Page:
MacBook owners have been complaining about Apple's butterfly keyboard for years. Here's how the problems unfolded.
- Customers have been having issues with Apple's butterfly keyboard in the years following the 12-inch MacBook's launch in 2015.
- The problems emerged in the public eye yet again after Apple recently issued an apology.
- Below is a timeline of the major developments that have occurred in recent years when it comes to Apple's controversial butterfly keyboard.
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If you've ever noticed that the space bar on your new MacBook Pro doesn't work, or that certain letter keys don't respond when pressed, you're not alone.
In the years since Apple launched its butterfly keyboard on the 12-inch MacBook in 2015, customers have reported various issues - some involving keys that register twice when tapped once, keys that feel stuck, or keys that don't work at all. The issue was brought to light again in March after the Wall Street Journal published a column about the problem, which prompted an apology from Apple.
Apple has said it's aware that a small number of users are having issues with the third-generation butterfly keyboard, which can be found on products like the 2018 MacBook Pro and new MacBook Air. The company has also determined that a small percentage of first- and second-generation butterfly keyboards may exhibit similar behavior. These keyboards can be found on devices like the 12-inch MacBook and the MacBook Pros Apple launched in 2016 and 2017.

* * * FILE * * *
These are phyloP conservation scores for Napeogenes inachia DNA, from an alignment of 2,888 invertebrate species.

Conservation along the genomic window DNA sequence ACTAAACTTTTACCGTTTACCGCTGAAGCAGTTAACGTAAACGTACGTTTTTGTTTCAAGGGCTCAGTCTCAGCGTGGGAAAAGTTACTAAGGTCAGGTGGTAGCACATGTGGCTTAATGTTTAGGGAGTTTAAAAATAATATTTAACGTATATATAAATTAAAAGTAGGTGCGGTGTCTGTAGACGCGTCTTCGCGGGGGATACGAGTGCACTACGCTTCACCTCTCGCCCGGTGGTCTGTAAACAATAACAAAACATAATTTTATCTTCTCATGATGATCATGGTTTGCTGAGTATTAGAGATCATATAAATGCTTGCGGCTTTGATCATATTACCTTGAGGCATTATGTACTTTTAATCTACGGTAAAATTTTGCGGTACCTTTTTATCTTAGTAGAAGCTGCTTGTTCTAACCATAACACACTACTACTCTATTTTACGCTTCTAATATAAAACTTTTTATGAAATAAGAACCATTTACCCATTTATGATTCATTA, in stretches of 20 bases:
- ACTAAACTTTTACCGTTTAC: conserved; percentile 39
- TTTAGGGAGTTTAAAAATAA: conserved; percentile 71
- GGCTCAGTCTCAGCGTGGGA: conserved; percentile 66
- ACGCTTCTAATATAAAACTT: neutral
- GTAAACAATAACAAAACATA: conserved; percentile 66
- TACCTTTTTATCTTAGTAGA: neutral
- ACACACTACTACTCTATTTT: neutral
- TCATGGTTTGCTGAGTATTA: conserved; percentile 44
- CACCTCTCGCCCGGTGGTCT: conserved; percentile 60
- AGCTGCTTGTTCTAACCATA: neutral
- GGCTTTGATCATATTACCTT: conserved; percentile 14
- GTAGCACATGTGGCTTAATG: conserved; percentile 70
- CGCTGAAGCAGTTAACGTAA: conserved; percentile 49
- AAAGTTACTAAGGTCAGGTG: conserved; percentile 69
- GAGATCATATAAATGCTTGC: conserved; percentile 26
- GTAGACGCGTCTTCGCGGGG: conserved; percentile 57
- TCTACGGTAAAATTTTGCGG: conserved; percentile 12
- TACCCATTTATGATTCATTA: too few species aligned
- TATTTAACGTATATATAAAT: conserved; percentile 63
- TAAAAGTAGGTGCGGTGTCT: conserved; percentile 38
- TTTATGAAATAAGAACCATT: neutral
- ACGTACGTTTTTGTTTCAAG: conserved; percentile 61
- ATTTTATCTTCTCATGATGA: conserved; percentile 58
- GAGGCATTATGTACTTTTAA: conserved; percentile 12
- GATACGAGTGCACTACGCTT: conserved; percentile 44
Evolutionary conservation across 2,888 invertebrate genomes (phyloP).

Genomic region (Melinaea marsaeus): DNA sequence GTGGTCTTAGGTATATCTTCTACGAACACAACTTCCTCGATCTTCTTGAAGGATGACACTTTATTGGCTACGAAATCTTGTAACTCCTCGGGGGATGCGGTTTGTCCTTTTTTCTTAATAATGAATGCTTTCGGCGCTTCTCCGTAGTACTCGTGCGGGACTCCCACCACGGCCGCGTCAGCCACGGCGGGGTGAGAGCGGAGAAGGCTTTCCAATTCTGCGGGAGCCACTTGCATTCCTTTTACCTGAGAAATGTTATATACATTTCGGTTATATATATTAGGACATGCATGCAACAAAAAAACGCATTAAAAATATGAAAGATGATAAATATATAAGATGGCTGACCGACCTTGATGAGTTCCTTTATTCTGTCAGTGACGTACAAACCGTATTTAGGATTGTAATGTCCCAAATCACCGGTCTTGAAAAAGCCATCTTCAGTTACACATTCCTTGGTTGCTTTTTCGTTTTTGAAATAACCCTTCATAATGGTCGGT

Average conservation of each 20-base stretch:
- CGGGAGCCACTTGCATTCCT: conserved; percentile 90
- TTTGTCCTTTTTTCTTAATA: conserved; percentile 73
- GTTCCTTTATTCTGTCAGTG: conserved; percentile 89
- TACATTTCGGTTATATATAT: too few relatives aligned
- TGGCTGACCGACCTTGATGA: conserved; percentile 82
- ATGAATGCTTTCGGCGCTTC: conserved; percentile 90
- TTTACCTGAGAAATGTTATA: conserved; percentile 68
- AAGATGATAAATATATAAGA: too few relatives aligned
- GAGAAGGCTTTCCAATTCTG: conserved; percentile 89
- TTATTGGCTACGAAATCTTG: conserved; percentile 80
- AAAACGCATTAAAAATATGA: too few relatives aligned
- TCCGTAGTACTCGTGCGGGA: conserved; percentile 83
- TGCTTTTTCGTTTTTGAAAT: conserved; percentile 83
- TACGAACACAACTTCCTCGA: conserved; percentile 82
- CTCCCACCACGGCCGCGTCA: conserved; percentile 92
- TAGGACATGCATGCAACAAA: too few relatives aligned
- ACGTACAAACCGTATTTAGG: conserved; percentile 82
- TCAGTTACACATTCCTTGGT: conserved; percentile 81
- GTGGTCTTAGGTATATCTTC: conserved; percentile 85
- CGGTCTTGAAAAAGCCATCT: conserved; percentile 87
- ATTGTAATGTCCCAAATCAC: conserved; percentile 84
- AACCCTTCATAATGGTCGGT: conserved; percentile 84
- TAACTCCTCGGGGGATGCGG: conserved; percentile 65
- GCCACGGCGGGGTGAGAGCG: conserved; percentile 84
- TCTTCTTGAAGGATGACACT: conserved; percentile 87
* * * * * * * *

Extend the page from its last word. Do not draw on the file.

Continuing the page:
The newest laptop models fall under Apple's warranty service, while issues with older versions can be addressed through the company's Keyboard Service Program. If you're experiencing any issues with your keyboard, you should contact Apple Support and take your laptop to an Apple Store to be assessed. Depending on the situation, Apple may need to replace individual keys or the entire keyboard. The exact cause behind these issues is unclear, but they could be the result of dirt or debris getting underneath the keyboard.
Apple introduced its butterfly mechanism in 2015, signalling a major redesign of the keyboard meant to accommodate the 12-inch MacBook's sleek frame. Apple described this butterfly keyboard as being 40% thinner than the traditional scissor mechanism used in older keyboards when it unveiled the device more than four years ago.
Here's how the problems have unfolded over the last several years.